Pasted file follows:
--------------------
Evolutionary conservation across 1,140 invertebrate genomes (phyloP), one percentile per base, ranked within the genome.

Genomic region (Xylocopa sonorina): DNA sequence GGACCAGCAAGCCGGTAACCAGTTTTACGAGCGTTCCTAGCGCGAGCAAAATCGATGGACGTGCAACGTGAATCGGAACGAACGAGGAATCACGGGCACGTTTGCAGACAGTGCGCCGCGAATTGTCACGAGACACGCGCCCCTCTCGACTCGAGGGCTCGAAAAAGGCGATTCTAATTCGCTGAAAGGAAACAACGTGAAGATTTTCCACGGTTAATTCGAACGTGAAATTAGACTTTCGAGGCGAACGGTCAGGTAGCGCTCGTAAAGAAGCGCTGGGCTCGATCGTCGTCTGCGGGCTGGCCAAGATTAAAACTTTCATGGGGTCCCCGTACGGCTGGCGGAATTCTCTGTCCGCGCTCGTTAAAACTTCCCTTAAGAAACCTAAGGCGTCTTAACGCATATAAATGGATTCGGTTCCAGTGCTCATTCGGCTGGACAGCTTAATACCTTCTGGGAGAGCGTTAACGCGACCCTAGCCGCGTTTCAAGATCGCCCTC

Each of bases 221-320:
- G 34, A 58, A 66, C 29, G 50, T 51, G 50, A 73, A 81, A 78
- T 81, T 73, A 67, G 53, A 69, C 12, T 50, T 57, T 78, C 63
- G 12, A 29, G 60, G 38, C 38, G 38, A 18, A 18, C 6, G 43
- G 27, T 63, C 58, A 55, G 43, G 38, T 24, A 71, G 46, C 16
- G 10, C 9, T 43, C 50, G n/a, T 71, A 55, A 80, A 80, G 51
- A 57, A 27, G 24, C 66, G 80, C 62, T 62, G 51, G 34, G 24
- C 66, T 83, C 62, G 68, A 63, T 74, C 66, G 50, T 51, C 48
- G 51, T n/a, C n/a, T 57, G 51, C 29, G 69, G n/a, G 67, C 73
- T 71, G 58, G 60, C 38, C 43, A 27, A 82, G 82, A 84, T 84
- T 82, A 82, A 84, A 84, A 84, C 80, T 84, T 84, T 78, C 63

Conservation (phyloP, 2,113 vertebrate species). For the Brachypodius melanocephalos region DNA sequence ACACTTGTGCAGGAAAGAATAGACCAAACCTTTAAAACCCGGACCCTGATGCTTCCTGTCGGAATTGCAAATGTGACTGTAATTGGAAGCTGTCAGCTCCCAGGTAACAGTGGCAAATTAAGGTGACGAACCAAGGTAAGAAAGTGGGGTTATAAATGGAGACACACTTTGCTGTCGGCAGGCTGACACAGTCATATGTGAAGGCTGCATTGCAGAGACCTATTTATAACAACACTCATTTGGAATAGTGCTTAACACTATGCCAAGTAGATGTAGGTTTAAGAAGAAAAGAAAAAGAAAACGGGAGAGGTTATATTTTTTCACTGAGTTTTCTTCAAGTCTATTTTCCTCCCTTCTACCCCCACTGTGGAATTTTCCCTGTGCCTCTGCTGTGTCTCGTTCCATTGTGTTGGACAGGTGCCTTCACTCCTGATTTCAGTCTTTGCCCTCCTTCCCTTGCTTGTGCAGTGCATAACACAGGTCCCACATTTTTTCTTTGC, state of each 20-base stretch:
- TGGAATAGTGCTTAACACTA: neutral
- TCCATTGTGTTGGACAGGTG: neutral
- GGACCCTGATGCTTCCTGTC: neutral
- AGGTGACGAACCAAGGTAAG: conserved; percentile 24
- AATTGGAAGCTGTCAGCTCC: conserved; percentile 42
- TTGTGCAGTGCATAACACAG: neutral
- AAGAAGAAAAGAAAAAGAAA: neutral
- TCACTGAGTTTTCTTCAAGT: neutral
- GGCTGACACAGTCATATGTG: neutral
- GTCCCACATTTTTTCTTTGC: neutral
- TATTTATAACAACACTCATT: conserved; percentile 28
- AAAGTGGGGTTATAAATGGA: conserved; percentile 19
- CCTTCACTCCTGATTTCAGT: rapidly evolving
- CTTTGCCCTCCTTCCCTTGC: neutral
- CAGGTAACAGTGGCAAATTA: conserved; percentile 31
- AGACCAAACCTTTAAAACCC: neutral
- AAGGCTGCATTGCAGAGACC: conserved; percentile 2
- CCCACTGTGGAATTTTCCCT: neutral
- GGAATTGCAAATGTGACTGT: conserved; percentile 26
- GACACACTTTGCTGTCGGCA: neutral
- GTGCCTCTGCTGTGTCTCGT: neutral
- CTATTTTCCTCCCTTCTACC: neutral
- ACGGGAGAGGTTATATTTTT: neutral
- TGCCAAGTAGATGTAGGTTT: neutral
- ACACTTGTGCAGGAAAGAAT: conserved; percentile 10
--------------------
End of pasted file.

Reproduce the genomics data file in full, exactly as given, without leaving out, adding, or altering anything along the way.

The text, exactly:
Evolutionary conservation across 1,140 invertebrate genomes (phyloP), one percentile per base, ranked within the genome.

Genomic region (Xylocopa sonorina): DNA sequence GGACCAGCAAGCCGGTAACCAGTTTTACGAGCGTTCCTAGCGCGAGCAAAATCGATGGACGTGCAACGTGAATCGGAACGAACGAGGAATCACGGGCACGTTTGCAGACAGTGCGCCGCGAATTGTCACGAGACACGCGCCCCTCTCGACTCGAGGGCTCGAAAAAGGCGATTCTAATTCGCTGAAAGGAAACAACGTGAAGATTTTCCACGGTTAATTCGAACGTGAAATTAGACTTTCGAGGCGAACGGTCAGGTAGCGCTCGTAAAGAAGCGCTGGGCTCGATCGTCGTCTGCGGGCTGGCCAAGATTAAAACTTTCATGGGGTCCCCGTACGGCTGGCGGAATTCTCTGTCCGCGCTCGTTAAAACTTCCCTTAAGAAACCTAAGGCGTCTTAACGCATATAAATGGATTCGGTTCCAGTGCTCATTCGGCTGGACAGCTTAATACCTTCTGGGAGAGCGTTAACGCGACCCTAGCCGCGTTTCAAGATCGCCCTC

Each of bases 221-320:
- G 34, A 58, A 66, C 29, G 50, T 51, G 50, A 73, A 81, A 78
- T 81, T 73, A 67, G 53, A 69, C 12, T 50, T 57, T 78, C 63
- G 12, A 29, G 60, G 38, C 38, G 38, A 18, A 18, C 6, G 43
- G 27, T 63, C 58, A 55, G 43, G 38, T 24, A 71, G 46, C 16
- G 10, C 9, T 43, C 50, G n/a, T 71, A 55, A 80, A 80, G 51
- A 57, A 27, G 24, C 66, G 80, C 62, T 62, G 51, G 34, G 24
- C 66, T 83, C 62, G 68, A 63, T 74, C 66, G 50, T 51, C 48
- G 51, T n/a, C n/a, T 57, G 51, C 29, G 69, G n/a, G 67, C 73
- T 71, G 58, G 60, C 38, C 43, A 27, A 82, G 82, A 84, T 84
- T 82, A 82, A 84, A 84, A 84, C 80, T 84, T 84, T 78, C 63

Conservation (phyloP, 2,113 vertebrate species). For the Brachypodius melanocephalos region DNA sequence ACACTTGTGCAGGAAAGAATAGACCAAACCTTTAAAACCCGGACCCTGATGCTTCCTGTCGGAATTGCAAATGTGACTGTAATTGGAAGCTGTCAGCTCCCAGGTAACAGTGGCAAATTAAGGTGACGAACCAAGGTAAGAAAGTGGGGTTATAAATGGAGACACACTTTGCTGTCGGCAGGCTGACACAGTCATATGTGAAGGCTGCATTGCAGAGACCTATTTATAACAACACTCATTTGGAATAGTGCTTAACACTATGCCAAGTAGATGTAGGTTTAAGAAGAAAAGAAAAAGAAAACGGGAGAGGTTATATTTTTTCACTGAGTTTTCTTCAAGTCTATTTTCCTCCCTTCTACCCCCACTGTGGAATTTTCCCTGTGCCTCTGCTGTGTCTCGTTCCATTGTGTTGGACAGGTGCCTTCACTCCTGATTTCAGTCTTTGCCCTCCTTCCCTTGCTTGTGCAGTGCATAACACAGGTCCCACATTTTTTCTTTGC, state of each 20-base stretch:
- TGGAATAGTGCTTAACACTA: neutral
- TCCATTGTGTTGGACAGGTG: neutral
- GGACCCTGATGCTTCCTGTC: neutral
- AGGTGACGAACCAAGGTAAG: conserved; percentile 24
- AATTGGAAGCTGTCAGCTCC: conserved; percentile 42
- TTGTGCAGTGCATAACACAG: neutral
- AAGAAGAAAAGAAAAAGAAA: neutral
- TCACTGAGTTTTCTTCAAGT: neutral
- GGCTGACACAGTCATATGTG: neutral
- GTCCCACATTTTTTCTTTGC: neutral
- TATTTATAACAACACTCATT: conserved; percentile 28
- AAAGTGGGGTTATAAATGGA: conserved; percentile 19
- CCTTCACTCCTGATTTCAGT: rapidly evolving
- CTTTGCCCTCCTTCCCTTGC: neutral
- CAGGTAACAGTGGCAAATTA: conserved; percentile 31
- AGACCAAACCTTTAAAACCC: neutral
- AAGGCTGCATTGCAGAGACC: conserved; percentile 2
- CCCACTGTGGAATTTTCCCT: neutral
- GGAATTGCAAATGTGACTGT: conserved; percentile 26
- GACACACTTTGCTGTCGGCA: neutral
- GTGCCTCTGCTGTGTCTCGT: neutral
- CTATTTTCCTCCCTTCTACC: neutral
- ACGGGAGAGGTTATATTTTT: neutral
- TGCCAAGTAGATGTAGGTTT: neutral
- ACACTTGTGCAGGAAAGAAT: conserved; percentile 10